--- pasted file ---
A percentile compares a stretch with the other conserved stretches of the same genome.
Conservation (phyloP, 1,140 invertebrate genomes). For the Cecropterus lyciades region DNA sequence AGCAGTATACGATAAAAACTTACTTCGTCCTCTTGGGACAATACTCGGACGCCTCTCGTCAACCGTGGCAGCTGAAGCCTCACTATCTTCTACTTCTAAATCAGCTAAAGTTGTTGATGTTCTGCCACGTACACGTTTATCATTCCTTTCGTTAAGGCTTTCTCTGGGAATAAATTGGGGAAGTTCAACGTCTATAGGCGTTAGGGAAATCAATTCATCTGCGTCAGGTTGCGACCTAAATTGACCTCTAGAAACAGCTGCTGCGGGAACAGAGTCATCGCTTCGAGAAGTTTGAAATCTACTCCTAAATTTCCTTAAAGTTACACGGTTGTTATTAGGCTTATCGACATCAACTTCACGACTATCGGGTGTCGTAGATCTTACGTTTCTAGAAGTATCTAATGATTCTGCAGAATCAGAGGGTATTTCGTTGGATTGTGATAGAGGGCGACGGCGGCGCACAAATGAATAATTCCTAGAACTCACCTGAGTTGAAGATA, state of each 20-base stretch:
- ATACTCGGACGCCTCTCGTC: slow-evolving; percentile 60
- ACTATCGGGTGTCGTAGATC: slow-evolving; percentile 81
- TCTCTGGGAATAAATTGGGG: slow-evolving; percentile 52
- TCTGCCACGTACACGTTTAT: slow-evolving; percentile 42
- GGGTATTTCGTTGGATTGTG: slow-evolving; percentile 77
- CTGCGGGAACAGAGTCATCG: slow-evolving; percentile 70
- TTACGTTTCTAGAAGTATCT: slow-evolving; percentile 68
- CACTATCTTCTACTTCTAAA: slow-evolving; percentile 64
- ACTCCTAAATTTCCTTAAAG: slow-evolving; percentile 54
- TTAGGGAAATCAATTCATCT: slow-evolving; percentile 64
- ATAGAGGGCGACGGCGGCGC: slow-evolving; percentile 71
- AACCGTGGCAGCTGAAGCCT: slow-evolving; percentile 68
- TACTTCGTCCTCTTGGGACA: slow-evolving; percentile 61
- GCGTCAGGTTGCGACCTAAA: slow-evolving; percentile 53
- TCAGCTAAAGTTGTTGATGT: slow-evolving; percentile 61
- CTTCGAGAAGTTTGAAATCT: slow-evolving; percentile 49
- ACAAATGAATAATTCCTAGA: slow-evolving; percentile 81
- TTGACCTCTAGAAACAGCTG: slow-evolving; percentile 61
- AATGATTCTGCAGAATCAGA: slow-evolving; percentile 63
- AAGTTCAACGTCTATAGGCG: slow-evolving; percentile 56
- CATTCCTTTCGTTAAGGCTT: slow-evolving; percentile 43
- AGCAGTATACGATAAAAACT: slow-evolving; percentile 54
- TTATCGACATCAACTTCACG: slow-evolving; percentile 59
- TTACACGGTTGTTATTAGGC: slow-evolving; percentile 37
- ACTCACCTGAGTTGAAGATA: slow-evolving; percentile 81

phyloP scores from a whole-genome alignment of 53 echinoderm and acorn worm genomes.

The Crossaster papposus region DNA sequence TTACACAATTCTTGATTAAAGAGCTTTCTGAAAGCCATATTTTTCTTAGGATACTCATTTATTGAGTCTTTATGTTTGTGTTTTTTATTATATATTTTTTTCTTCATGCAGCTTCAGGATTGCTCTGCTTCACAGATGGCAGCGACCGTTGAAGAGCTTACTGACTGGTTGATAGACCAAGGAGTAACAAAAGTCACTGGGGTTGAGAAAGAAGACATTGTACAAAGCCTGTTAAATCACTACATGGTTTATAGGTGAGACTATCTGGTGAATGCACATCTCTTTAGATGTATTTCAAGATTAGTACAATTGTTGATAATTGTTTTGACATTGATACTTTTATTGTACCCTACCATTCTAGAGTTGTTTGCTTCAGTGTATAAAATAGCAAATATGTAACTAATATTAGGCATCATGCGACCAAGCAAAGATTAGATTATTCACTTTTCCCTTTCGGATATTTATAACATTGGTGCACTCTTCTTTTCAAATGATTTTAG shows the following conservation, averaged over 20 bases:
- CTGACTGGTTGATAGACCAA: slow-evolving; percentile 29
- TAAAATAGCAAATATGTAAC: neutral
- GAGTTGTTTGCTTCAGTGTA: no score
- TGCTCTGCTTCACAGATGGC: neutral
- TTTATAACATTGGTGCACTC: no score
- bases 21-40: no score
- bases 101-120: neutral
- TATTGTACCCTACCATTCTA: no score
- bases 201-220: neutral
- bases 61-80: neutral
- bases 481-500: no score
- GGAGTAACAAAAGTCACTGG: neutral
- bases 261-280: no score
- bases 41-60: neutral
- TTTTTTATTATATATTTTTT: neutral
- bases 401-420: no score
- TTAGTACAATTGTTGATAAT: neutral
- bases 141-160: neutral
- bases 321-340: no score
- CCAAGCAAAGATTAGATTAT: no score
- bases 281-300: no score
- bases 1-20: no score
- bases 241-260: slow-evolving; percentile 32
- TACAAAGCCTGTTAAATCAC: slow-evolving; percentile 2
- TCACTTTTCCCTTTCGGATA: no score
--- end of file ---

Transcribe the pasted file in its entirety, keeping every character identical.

A percentile compares a stretch with the other conserved stretches of the same genome.
Conservation (phyloP, 1,140 invertebrate genomes). For the Cecropterus lyciades region DNA sequence AGCAGTATACGATAAAAACTTACTTCGTCCTCTTGGGACAATACTCGGACGCCTCTCGTCAACCGTGGCAGCTGAAGCCTCACTATCTTCTACTTCTAAATCAGCTAAAGTTGTTGATGTTCTGCCACGTACACGTTTATCATTCCTTTCGTTAAGGCTTTCTCTGGGAATAAATTGGGGAAGTTCAACGTCTATAGGCGTTAGGGAAATCAATTCATCTGCGTCAGGTTGCGACCTAAATTGACCTCTAGAAACAGCTGCTGCGGGAACAGAGTCATCGCTTCGAGAAGTTTGAAATCTACTCCTAAATTTCCTTAAAGTTACACGGTTGTTATTAGGCTTATCGACATCAACTTCACGACTATCGGGTGTCGTAGATCTTACGTTTCTAGAAGTATCTAATGATTCTGCAGAATCAGAGGGTATTTCGTTGGATTGTGATAGAGGGCGACGGCGGCGCACAAATGAATAATTCCTAGAACTCACCTGAGTTGAAGATA, state of each 20-base stretch:
- ATACTCGGACGCCTCTCGTC: slow-evolving; percentile 60
- ACTATCGGGTGTCGTAGATC: slow-evolving; percentile 81
- TCTCTGGGAATAAATTGGGG: slow-evolving; percentile 52
- TCTGCCACGTACACGTTTAT: slow-evolving; percentile 42
- GGGTATTTCGTTGGATTGTG: slow-evolving; percentile 77
- CTGCGGGAACAGAGTCATCG: slow-evolving; percentile 70
- TTACGTTTCTAGAAGTATCT: slow-evolving; percentile 68
- CACTATCTTCTACTTCTAAA: slow-evolving; percentile 64
- ACTCCTAAATTTCCTTAAAG: slow-evolving; percentile 54
- TTAGGGAAATCAATTCATCT: slow-evolving; percentile 64
- ATAGAGGGCGACGGCGGCGC: slow-evolving; percentile 71
- AACCGTGGCAGCTGAAGCCT: slow-evolving; percentile 68
- TACTTCGTCCTCTTGGGACA: slow-evolving; percentile 61
- GCGTCAGGTTGCGACCTAAA: slow-evolving; percentile 53
- TCAGCTAAAGTTGTTGATGT: slow-evolving; percentile 61
- CTTCGAGAAGTTTGAAATCT: slow-evolving; percentile 49
- ACAAATGAATAATTCCTAGA: slow-evolving; percentile 81
- TTGACCTCTAGAAACAGCTG: slow-evolving; percentile 61
- AATGATTCTGCAGAATCAGA: slow-evolving; percentile 63
- AAGTTCAACGTCTATAGGCG: slow-evolving; percentile 56
- CATTCCTTTCGTTAAGGCTT: slow-evolving; percentile 43
- AGCAGTATACGATAAAAACT: slow-evolving; percentile 54
- TTATCGACATCAACTTCACG: slow-evolving; percentile 59
- TTACACGGTTGTTATTAGGC: slow-evolving; percentile 37
- ACTCACCTGAGTTGAAGATA: slow-evolving; percentile 81

phyloP scores from a whole-genome alignment of 53 echinoderm and acorn worm genomes.

The Crossaster papposus region DNA sequence TTACACAATTCTTGATTAAAGAGCTTTCTGAAAGCCATATTTTTCTTAGGATACTCATTTATTGAGTCTTTATGTTTGTGTTTTTTATTATATATTTTTTTCTTCATGCAGCTTCAGGATTGCTCTGCTTCACAGATGGCAGCGACCGTTGAAGAGCTTACTGACTGGTTGATAGACCAAGGAGTAACAAAAGTCACTGGGGTTGAGAAAGAAGACATTGTACAAAGCCTGTTAAATCACTACATGGTTTATAGGTGAGACTATCTGGTGAATGCACATCTCTTTAGATGTATTTCAAGATTAGTACAATTGTTGATAATTGTTTTGACATTGATACTTTTATTGTACCCTACCATTCTAGAGTTGTTTGCTTCAGTGTATAAAATAGCAAATATGTAACTAATATTAGGCATCATGCGACCAAGCAAAGATTAGATTATTCACTTTTCCCTTTCGGATATTTATAACATTGGTGCACTCTTCTTTTCAAATGATTTTAG shows the following conservation, averaged over 20 bases:
- CTGACTGGTTGATAGACCAA: slow-evolving; percentile 29
- TAAAATAGCAAATATGTAAC: neutral
- GAGTTGTTTGCTTCAGTGTA: no score
- TGCTCTGCTTCACAGATGGC: neutral
- TTTATAACATTGGTGCACTC: no score
- bases 21-40: no score
- bases 101-120: neutral
- TATTGTACCCTACCATTCTA: no score
- bases 201-220: neutral
- bases 61-80: neutral
- bases 481-500: no score
- GGAGTAACAAAAGTCACTGG: neutral
- bases 261-280: no score
- bases 41-60: neutral
- TTTTTTATTATATATTTTTT: neutral
- bases 401-420: no score
- TTAGTACAATTGTTGATAAT: neutral
- bases 141-160: neutral
- bases 321-340: no score
- CCAAGCAAAGATTAGATTAT: no score
- bases 281-300: no score
- bases 1-20: no score
- bases 241-260: slow-evolving; percentile 32
- TACAAAGCCTGTTAAATCAC: slow-evolving; percentile 2
- TCACTTTTCCCTTTCGGATA: no score